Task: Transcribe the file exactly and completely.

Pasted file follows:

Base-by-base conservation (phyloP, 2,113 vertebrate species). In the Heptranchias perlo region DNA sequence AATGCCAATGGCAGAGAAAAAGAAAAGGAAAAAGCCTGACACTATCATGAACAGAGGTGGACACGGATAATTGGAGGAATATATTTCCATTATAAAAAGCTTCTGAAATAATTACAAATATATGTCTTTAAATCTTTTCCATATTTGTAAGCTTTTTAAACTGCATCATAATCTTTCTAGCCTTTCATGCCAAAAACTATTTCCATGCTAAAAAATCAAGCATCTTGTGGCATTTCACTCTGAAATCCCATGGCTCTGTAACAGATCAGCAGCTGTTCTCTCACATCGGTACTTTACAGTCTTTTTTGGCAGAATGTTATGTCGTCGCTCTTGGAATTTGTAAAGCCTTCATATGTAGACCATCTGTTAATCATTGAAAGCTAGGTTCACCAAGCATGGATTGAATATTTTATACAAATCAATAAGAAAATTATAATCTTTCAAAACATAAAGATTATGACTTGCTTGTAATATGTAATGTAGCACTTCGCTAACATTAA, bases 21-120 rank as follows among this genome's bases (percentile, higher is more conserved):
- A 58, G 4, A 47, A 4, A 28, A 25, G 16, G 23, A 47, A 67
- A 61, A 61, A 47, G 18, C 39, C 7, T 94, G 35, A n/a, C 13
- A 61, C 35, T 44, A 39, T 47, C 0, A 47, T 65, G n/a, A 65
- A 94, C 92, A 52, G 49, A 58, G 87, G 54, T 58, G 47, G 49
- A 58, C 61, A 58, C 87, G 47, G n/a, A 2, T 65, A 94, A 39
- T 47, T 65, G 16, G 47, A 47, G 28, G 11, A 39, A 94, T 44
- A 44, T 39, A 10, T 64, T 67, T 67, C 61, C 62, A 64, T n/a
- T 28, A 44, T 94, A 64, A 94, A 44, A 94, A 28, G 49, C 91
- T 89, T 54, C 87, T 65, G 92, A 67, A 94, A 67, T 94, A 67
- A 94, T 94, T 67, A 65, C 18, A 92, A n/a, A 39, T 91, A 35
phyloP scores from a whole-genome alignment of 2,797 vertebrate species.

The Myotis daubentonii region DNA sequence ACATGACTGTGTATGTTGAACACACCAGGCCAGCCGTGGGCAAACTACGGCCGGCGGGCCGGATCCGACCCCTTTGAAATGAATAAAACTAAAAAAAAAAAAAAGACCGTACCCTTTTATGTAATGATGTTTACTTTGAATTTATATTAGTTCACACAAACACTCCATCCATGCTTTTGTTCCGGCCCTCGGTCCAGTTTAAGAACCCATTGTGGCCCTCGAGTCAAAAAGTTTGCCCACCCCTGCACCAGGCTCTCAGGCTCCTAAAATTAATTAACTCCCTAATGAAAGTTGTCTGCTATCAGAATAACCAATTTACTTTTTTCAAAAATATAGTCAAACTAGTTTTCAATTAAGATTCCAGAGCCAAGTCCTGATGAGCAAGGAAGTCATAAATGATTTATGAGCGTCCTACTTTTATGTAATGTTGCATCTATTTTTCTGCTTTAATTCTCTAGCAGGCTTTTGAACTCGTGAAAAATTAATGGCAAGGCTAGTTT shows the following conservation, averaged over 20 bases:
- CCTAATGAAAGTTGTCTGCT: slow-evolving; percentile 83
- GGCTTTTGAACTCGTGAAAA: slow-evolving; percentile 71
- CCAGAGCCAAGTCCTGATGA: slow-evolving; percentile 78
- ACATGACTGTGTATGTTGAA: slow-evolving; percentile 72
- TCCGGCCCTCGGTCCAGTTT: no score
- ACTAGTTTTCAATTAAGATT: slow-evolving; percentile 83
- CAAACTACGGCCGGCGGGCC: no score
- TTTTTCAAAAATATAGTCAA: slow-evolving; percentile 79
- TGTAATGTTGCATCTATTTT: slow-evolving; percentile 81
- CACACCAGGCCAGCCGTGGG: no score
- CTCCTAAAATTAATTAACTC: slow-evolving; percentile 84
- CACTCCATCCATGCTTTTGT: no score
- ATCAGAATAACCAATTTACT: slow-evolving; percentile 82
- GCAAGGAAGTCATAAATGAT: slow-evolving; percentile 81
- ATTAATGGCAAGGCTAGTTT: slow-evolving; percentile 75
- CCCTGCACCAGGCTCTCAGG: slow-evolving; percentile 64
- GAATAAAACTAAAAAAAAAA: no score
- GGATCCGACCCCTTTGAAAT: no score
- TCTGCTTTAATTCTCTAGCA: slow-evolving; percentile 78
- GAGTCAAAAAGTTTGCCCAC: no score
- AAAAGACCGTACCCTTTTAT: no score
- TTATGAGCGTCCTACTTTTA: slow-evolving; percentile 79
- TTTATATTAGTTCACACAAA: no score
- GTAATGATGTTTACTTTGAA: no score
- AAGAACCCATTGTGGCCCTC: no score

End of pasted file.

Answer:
Base-by-base conservation (phyloP, 2,113 vertebrate species). In the Heptranchias perlo region DNA sequence AATGCCAATGGCAGAGAAAAAGAAAAGGAAAAAGCCTGACACTATCATGAACAGAGGTGGACACGGATAATTGGAGGAATATATTTCCATTATAAAAAGCTTCTGAAATAATTACAAATATATGTCTTTAAATCTTTTCCATATTTGTAAGCTTTTTAAACTGCATCATAATCTTTCTAGCCTTTCATGCCAAAAACTATTTCCATGCTAAAAAATCAAGCATCTTGTGGCATTTCACTCTGAAATCCCATGGCTCTGTAACAGATCAGCAGCTGTTCTCTCACATCGGTACTTTACAGTCTTTTTTGGCAGAATGTTATGTCGTCGCTCTTGGAATTTGTAAAGCCTTCATATGTAGACCATCTGTTAATCATTGAAAGCTAGGTTCACCAAGCATGGATTGAATATTTTATACAAATCAATAAGAAAATTATAATCTTTCAAAACATAAAGATTATGACTTGCTTGTAATATGTAATGTAGCACTTCGCTAACATTAA, bases 21-120 rank as follows among this genome's bases (percentile, higher is more conserved):
- A 58, G 4, A 47, A 4, A 28, A 25, G 16, G 23, A 47, A 67
- A 61, A 61, A 47, G 18, C 39, C 7, T 94, G 35, A n/a, C 13
- A 61, C 35, T 44, A 39, T 47, C 0, A 47, T 65, G n/a, A 65
- A 94, C 92, A 52, G 49, A 58, G 87, G 54, T 58, G 47, G 49
- A 58, C 61, A 58, C 87, G 47, G n/a, A 2, T 65, A 94, A 39
- T 47, T 65, G 16, G 47, A 47, G 28, G 11, A 39, A 94, T 44
- A 44, T 39, A 10, T 64, T 67, T 67, C 61, C 62, A 64, T n/a
- T 28, A 44, T 94, A 64, A 94, A 44, A 94, A 28, G 49, C 91
- T 89, T 54, C 87, T 65, G 92, A 67, A 94, A 67, T 94, A 67
- A 94, T 94, T 67, A 65, C 18, A 92, A n/a, A 39, T 91, A 35
phyloP scores from a whole-genome alignment of 2,797 vertebrate species.

The Myotis daubentonii region DNA sequence ACATGACTGTGTATGTTGAACACACCAGGCCAGCCGTGGGCAAACTACGGCCGGCGGGCCGGATCCGACCCCTTTGAAATGAATAAAACTAAAAAAAAAAAAAAGACCGTACCCTTTTATGTAATGATGTTTACTTTGAATTTATATTAGTTCACACAAACACTCCATCCATGCTTTTGTTCCGGCCCTCGGTCCAGTTTAAGAACCCATTGTGGCCCTCGAGTCAAAAAGTTTGCCCACCCCTGCACCAGGCTCTCAGGCTCCTAAAATTAATTAACTCCCTAATGAAAGTTGTCTGCTATCAGAATAACCAATTTACTTTTTTCAAAAATATAGTCAAACTAGTTTTCAATTAAGATTCCAGAGCCAAGTCCTGATGAGCAAGGAAGTCATAAATGATTTATGAGCGTCCTACTTTTATGTAATGTTGCATCTATTTTTCTGCTTTAATTCTCTAGCAGGCTTTTGAACTCGTGAAAAATTAATGGCAAGGCTAGTTT shows the following conservation, averaged over 20 bases:
- CCTAATGAAAGTTGTCTGCT: slow-evolving; percentile 83
- GGCTTTTGAACTCGTGAAAA: slow-evolving; percentile 71
- CCAGAGCCAAGTCCTGATGA: slow-evolving; percentile 78
- ACATGACTGTGTATGTTGAA: slow-evolving; percentile 72
- TCCGGCCCTCGGTCCAGTTT: no score
- ACTAGTTTTCAATTAAGATT: slow-evolving; percentile 83
- CAAACTACGGCCGGCGGGCC: no score
- TTTTTCAAAAATATAGTCAA: slow-evolving; percentile 79
- TGTAATGTTGCATCTATTTT: slow-evolving; percentile 81
- CACACCAGGCCAGCCGTGGG: no score
- CTCCTAAAATTAATTAACTC: slow-evolving; percentile 84
- CACTCCATCCATGCTTTTGT: no score
- ATCAGAATAACCAATTTACT: slow-evolving; percentile 82
- GCAAGGAAGTCATAAATGAT: slow-evolving; percentile 81
- ATTAATGGCAAGGCTAGTTT: slow-evolving; percentile 75
- CCCTGCACCAGGCTCTCAGG: slow-evolving; percentile 64
- GAATAAAACTAAAAAAAAAA: no score
- GGATCCGACCCCTTTGAAAT: no score
- TCTGCTTTAATTCTCTAGCA: slow-evolving; percentile 78
- GAGTCAAAAAGTTTGCCCAC: no score
- AAAAGACCGTACCCTTTTAT: no score
- TTATGAGCGTCCTACTTTTA: slow-evolving; percentile 79
- TTTATATTAGTTCACACAAA: no score
- GTAATGATGTTTACTTTGAA: no score
- AAGAACCCATTGTGGCCCTC: no score